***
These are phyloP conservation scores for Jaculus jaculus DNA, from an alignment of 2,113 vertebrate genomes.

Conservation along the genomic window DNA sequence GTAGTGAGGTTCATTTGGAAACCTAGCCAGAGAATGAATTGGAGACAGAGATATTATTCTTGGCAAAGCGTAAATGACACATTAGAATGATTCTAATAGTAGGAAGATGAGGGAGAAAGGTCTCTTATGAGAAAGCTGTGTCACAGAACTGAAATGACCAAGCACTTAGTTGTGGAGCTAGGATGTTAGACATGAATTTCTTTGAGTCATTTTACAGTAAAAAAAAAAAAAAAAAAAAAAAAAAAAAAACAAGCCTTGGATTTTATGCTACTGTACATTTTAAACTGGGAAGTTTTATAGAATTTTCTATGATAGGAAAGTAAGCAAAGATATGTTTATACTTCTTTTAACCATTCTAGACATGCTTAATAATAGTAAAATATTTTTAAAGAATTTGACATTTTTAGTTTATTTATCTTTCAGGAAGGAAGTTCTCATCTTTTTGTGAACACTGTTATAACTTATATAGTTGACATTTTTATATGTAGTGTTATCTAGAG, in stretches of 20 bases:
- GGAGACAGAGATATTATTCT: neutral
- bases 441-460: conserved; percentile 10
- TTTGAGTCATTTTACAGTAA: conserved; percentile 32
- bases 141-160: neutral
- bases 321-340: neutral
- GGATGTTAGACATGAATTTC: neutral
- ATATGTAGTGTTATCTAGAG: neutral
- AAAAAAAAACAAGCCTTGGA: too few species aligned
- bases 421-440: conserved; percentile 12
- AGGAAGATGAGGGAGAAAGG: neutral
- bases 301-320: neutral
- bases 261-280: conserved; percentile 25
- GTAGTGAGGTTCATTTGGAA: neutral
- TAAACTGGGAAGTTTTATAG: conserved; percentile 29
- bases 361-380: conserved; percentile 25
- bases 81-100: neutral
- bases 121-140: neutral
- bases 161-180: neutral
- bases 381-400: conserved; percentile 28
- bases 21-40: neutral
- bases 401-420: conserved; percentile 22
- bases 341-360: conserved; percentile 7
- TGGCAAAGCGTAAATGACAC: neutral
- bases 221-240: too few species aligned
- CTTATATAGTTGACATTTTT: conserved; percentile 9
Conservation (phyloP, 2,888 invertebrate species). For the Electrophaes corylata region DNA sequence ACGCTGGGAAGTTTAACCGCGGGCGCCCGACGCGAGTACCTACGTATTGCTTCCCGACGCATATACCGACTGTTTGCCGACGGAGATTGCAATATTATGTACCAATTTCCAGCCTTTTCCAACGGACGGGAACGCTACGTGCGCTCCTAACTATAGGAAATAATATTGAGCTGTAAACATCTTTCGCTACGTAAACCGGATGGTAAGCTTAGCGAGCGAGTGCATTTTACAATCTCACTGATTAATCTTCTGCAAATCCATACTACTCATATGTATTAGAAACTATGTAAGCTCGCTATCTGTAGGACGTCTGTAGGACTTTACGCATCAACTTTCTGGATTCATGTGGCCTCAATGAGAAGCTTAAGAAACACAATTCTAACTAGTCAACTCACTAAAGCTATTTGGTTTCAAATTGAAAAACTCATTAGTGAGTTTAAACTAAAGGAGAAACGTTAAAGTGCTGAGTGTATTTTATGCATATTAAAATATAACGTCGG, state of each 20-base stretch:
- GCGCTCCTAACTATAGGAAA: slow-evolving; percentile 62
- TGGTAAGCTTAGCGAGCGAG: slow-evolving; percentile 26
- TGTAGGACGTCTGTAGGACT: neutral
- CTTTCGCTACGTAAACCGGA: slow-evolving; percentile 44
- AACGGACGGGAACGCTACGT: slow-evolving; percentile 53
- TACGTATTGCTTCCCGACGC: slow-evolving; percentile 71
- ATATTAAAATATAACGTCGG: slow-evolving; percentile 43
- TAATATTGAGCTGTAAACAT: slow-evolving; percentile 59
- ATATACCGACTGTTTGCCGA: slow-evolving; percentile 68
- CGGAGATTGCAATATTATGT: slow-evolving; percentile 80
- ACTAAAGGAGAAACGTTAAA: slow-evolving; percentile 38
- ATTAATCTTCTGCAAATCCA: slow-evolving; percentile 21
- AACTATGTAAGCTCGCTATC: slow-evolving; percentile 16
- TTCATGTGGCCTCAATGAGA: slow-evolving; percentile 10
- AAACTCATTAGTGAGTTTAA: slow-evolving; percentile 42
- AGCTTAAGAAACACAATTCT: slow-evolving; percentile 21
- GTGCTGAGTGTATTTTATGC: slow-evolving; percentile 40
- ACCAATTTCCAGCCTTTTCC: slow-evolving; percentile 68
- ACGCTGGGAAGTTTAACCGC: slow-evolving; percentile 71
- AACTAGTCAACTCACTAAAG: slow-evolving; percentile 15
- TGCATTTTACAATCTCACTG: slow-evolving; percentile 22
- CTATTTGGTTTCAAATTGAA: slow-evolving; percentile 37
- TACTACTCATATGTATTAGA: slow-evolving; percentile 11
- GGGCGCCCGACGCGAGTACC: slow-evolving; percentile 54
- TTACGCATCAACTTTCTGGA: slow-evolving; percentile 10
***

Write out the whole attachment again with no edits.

These are phyloP conservation scores for Jaculus jaculus DNA, from an alignment of 2,113 vertebrate genomes.

Conservation along the genomic window DNA sequence GTAGTGAGGTTCATTTGGAAACCTAGCCAGAGAATGAATTGGAGACAGAGATATTATTCTTGGCAAAGCGTAAATGACACATTAGAATGATTCTAATAGTAGGAAGATGAGGGAGAAAGGTCTCTTATGAGAAAGCTGTGTCACAGAACTGAAATGACCAAGCACTTAGTTGTGGAGCTAGGATGTTAGACATGAATTTCTTTGAGTCATTTTACAGTAAAAAAAAAAAAAAAAAAAAAAAAAAAAAAACAAGCCTTGGATTTTATGCTACTGTACATTTTAAACTGGGAAGTTTTATAGAATTTTCTATGATAGGAAAGTAAGCAAAGATATGTTTATACTTCTTTTAACCATTCTAGACATGCTTAATAATAGTAAAATATTTTTAAAGAATTTGACATTTTTAGTTTATTTATCTTTCAGGAAGGAAGTTCTCATCTTTTTGTGAACACTGTTATAACTTATATAGTTGACATTTTTATATGTAGTGTTATCTAGAG, in stretches of 20 bases:
- GGAGACAGAGATATTATTCT: neutral
- bases 441-460: conserved; percentile 10
- TTTGAGTCATTTTACAGTAA: conserved; percentile 32
- bases 141-160: neutral
- bases 321-340: neutral
- GGATGTTAGACATGAATTTC: neutral
- ATATGTAGTGTTATCTAGAG: neutral
- AAAAAAAAACAAGCCTTGGA: too few species aligned
- bases 421-440: conserved; percentile 12
- AGGAAGATGAGGGAGAAAGG: neutral
- bases 301-320: neutral
- bases 261-280: conserved; percentile 25
- GTAGTGAGGTTCATTTGGAA: neutral
- TAAACTGGGAAGTTTTATAG: conserved; percentile 29
- bases 361-380: conserved; percentile 25
- bases 81-100: neutral
- bases 121-140: neutral
- bases 161-180: neutral
- bases 381-400: conserved; percentile 28
- bases 21-40: neutral
- bases 401-420: conserved; percentile 22
- bases 341-360: conserved; percentile 7
- TGGCAAAGCGTAAATGACAC: neutral
- bases 221-240: too few species aligned
- CTTATATAGTTGACATTTTT: conserved; percentile 9
Conservation (phyloP, 2,888 invertebrate species). For the Electrophaes corylata region DNA sequence ACGCTGGGAAGTTTAACCGCGGGCGCCCGACGCGAGTACCTACGTATTGCTTCCCGACGCATATACCGACTGTTTGCCGACGGAGATTGCAATATTATGTACCAATTTCCAGCCTTTTCCAACGGACGGGAACGCTACGTGCGCTCCTAACTATAGGAAATAATATTGAGCTGTAAACATCTTTCGCTACGTAAACCGGATGGTAAGCTTAGCGAGCGAGTGCATTTTACAATCTCACTGATTAATCTTCTGCAAATCCATACTACTCATATGTATTAGAAACTATGTAAGCTCGCTATCTGTAGGACGTCTGTAGGACTTTACGCATCAACTTTCTGGATTCATGTGGCCTCAATGAGAAGCTTAAGAAACACAATTCTAACTAGTCAACTCACTAAAGCTATTTGGTTTCAAATTGAAAAACTCATTAGTGAGTTTAAACTAAAGGAGAAACGTTAAAGTGCTGAGTGTATTTTATGCATATTAAAATATAACGTCGG, state of each 20-base stretch:
- GCGCTCCTAACTATAGGAAA: slow-evolving; percentile 62
- TGGTAAGCTTAGCGAGCGAG: slow-evolving; percentile 26
- TGTAGGACGTCTGTAGGACT: neutral
- CTTTCGCTACGTAAACCGGA: slow-evolving; percentile 44
- AACGGACGGGAACGCTACGT: slow-evolving; percentile 53
- TACGTATTGCTTCCCGACGC: slow-evolving; percentile 71
- ATATTAAAATATAACGTCGG: slow-evolving; percentile 43
- TAATATTGAGCTGTAAACAT: slow-evolving; percentile 59
- ATATACCGACTGTTTGCCGA: slow-evolving; percentile 68
- CGGAGATTGCAATATTATGT: slow-evolving; percentile 80
- ACTAAAGGAGAAACGTTAAA: slow-evolving; percentile 38
- ATTAATCTTCTGCAAATCCA: slow-evolving; percentile 21
- AACTATGTAAGCTCGCTATC: slow-evolving; percentile 16
- TTCATGTGGCCTCAATGAGA: slow-evolving; percentile 10
- AAACTCATTAGTGAGTTTAA: slow-evolving; percentile 42
- AGCTTAAGAAACACAATTCT: slow-evolving; percentile 21
- GTGCTGAGTGTATTTTATGC: slow-evolving; percentile 40
- ACCAATTTCCAGCCTTTTCC: slow-evolving; percentile 68
- ACGCTGGGAAGTTTAACCGC: slow-evolving; percentile 71
- AACTAGTCAACTCACTAAAG: slow-evolving; percentile 15
- TGCATTTTACAATCTCACTG: slow-evolving; percentile 22
- CTATTTGGTTTCAAATTGAA: slow-evolving; percentile 37
- TACTACTCATATGTATTAGA: slow-evolving; percentile 11
- GGGCGCCCGACGCGAGTACC: slow-evolving; percentile 54
- TTACGCATCAACTTTCTGGA: slow-evolving; percentile 10